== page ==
Man pleads not guilty in school fraud case

Posted May 17, 2010, at 9:08 p.m.
This May 10, 2010 Delaware State Police booking photo released by the Middlesex County, Mass., district attorney's office shows Adam Wheeler, of Deleware, indicted on identity fraud, larceny and falsifying documents from several prestigious schools including Harvard University and Massachusetts Institute of Technology. (AP Photo/Delaware State Police)
AP
This May 10, 2010 Delaware State Police booking photo released by the Middlesex County, Mass., district attorney's office shows Adam Wheeler, of Deleware, indicted on identity fraud, larceny and falsifying documents from several prestigious schools including Harvard University and Massachusetts Institute of Technology. (AP Photo/Delaware State Police)
Adam Wheeler, of Milton, Del., appears at his arraignment in a courtroom in Woburn, Mass., Tuesday, May 18, 2010, where he pleaded not guilty to charges that he used forged documents and plagiarism to fake his way into Harvard, duping the Ivy League school out of $45,000 in financial aid, grants and scholarships.  (AP Photo/Josh Reynolds)
AP
Adam Wheeler, of Milton, Del., appears at his arraignment in a courtroom in Woburn, Mass., Tuesday, May 18, 2010, where he pleaded not guilty to charges that he used forged documents and plagiarism to fake his way into Harvard, duping the Ivy League school out of $45,000 in financial aid, grants and scholarships. (AP Photo/Josh Reynolds)

BOSTON — On paper, Adam Wheeler had undeniably strong credentials to get into Harvard: a perfect SAT score, straight A’s at a prestigious prep school and glowing recommendations from four professors at the Massachusetts Institute of Technology.

While at Harvard, Wheeler seemed a shoo-in for a Rhodes or Fulbright scholarship. His applications included his Harvard transcript, which also featured all A’s, as well as a list of books he had co-written, courses he had taught and lectures he had given.

But authorities say it was all a big con.

In fact, Wheeler had never attended the exclusive Phillips Academy prep school in Andover or MIT. And his academic record at Harvard was far less dazzling than he claimed. Instead of straight A’s, Wheeler had received some A’s, a few B’s and a D. His SAT scores were also much less impressive: 1160 and 1220, not the per-fect 1600 he had claimed, according to court documents.

Wheeler, 23, of Milton, Del., was ordered held on $5,000 bail Tuesday after pleading not guilty to 20 counts of larceny, identity fraud and other charges. If he posts bail, he must stay away from Harvard and the other academic institutions involved in his alleged scheme, surrender his passport and remain in Massachusetts, a Middlesex Superior Court judge said.

Wheeler was tossed from Harvard last fall after he tried to get the school’s endorsement for Rhodes and Fulbright scholarships, and a professor reviewing his applications found evidence he had plagiarized from another professor, prosecutors say. Wheeler’s parents gave him up to a Yale official who called to ask about their son’s transfer application.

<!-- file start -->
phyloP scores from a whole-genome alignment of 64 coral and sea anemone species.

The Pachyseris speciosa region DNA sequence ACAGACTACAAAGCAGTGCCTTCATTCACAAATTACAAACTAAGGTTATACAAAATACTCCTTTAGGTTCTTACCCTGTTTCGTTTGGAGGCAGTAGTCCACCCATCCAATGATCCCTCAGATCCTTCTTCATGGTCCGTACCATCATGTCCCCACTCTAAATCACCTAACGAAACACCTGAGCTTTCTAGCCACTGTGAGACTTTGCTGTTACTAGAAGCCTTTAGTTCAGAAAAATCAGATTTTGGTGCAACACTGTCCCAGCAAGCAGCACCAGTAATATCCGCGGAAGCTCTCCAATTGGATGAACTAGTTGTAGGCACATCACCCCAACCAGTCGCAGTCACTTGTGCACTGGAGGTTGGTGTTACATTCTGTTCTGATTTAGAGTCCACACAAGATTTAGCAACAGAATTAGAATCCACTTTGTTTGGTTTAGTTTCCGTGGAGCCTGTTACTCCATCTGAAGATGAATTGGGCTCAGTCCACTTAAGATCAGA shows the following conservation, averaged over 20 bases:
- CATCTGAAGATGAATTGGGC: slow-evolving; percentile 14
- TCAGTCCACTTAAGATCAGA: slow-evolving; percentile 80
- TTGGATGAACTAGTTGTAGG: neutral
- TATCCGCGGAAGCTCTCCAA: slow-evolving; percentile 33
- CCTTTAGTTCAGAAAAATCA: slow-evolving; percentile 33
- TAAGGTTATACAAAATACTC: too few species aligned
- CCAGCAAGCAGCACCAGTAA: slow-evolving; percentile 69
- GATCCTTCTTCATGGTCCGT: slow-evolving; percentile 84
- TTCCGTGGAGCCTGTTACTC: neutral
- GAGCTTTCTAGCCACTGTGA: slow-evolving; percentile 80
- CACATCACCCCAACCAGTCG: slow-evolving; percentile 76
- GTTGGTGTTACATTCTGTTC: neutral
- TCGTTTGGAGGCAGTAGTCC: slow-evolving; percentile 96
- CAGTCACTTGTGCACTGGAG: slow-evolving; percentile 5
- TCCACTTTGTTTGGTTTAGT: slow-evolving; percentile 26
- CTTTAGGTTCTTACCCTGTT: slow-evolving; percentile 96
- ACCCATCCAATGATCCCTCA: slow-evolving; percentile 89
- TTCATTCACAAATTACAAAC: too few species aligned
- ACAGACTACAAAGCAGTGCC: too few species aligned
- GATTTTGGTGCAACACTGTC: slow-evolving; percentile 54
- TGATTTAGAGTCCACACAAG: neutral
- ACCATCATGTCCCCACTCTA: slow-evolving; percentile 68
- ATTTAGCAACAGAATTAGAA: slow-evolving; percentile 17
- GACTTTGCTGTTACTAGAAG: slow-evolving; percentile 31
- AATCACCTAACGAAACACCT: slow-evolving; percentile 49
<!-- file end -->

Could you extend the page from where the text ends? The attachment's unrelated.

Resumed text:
Prosecutor John Verner said in court Tuesday that Wheeler essentially stole $45,000 in financial aid, scholarship money and academic awards from Harvard.

“This defendant’s actions cheated those who competed honestly and fairly for admissions and for the scholarships that this defendant fraudulently obtained,” said Middlesex District Attorney Gerry Leone.

Wheeler, an English major who would have graduated from Harvard this spring, tried to transfer to Yale or Brown after he got caught at Harvard, Leone said, again by falsifying his achievements and recommendations.

In his applications, Wheeler said he was employed by McLean Hospital, a psychiatric facility affiliated with Harvard, even though he was not. His transfer application included faked recommendations from an employee at the hospital and from his former Harvard dean, Leone said.

Yale was tipped off by Wheeler’s parents, Verner said. A Yale official called the Wheeler home to ask about his application, and one told the official that the application wasn’t truthful and their son had been thrown out of Harvard.

Wheeler’s parents refused to comment outside of court Tuesday.

His lawyer, Steven Sussman, said his client “will have his day in court and that day is not today.”

Sussman said Wheeler has no prior criminal record. He would not discuss the charges against Wheeler.

Harvard said in a statement it could not discuss individual cases because of federal privacy laws and referred all questions to the district attorney’s office.

Prosecutors said Wheeler actually graduated from Caesar Rodney High School, a public school in Kent County, Del., in 2005. He attended Bowdoin College in Maine from 2005-07, but was suspended for academic dishonesty, according to court records.

In court documents, prosecutors said that at the time Wheeler was told he would be suspended from Bowdoin, he was completing his application to transfer to Harvard. But authorities say that instead of applying as a suspended sophomore from Bowdoin, he said he was a straight-A student with a 1600 SAT.

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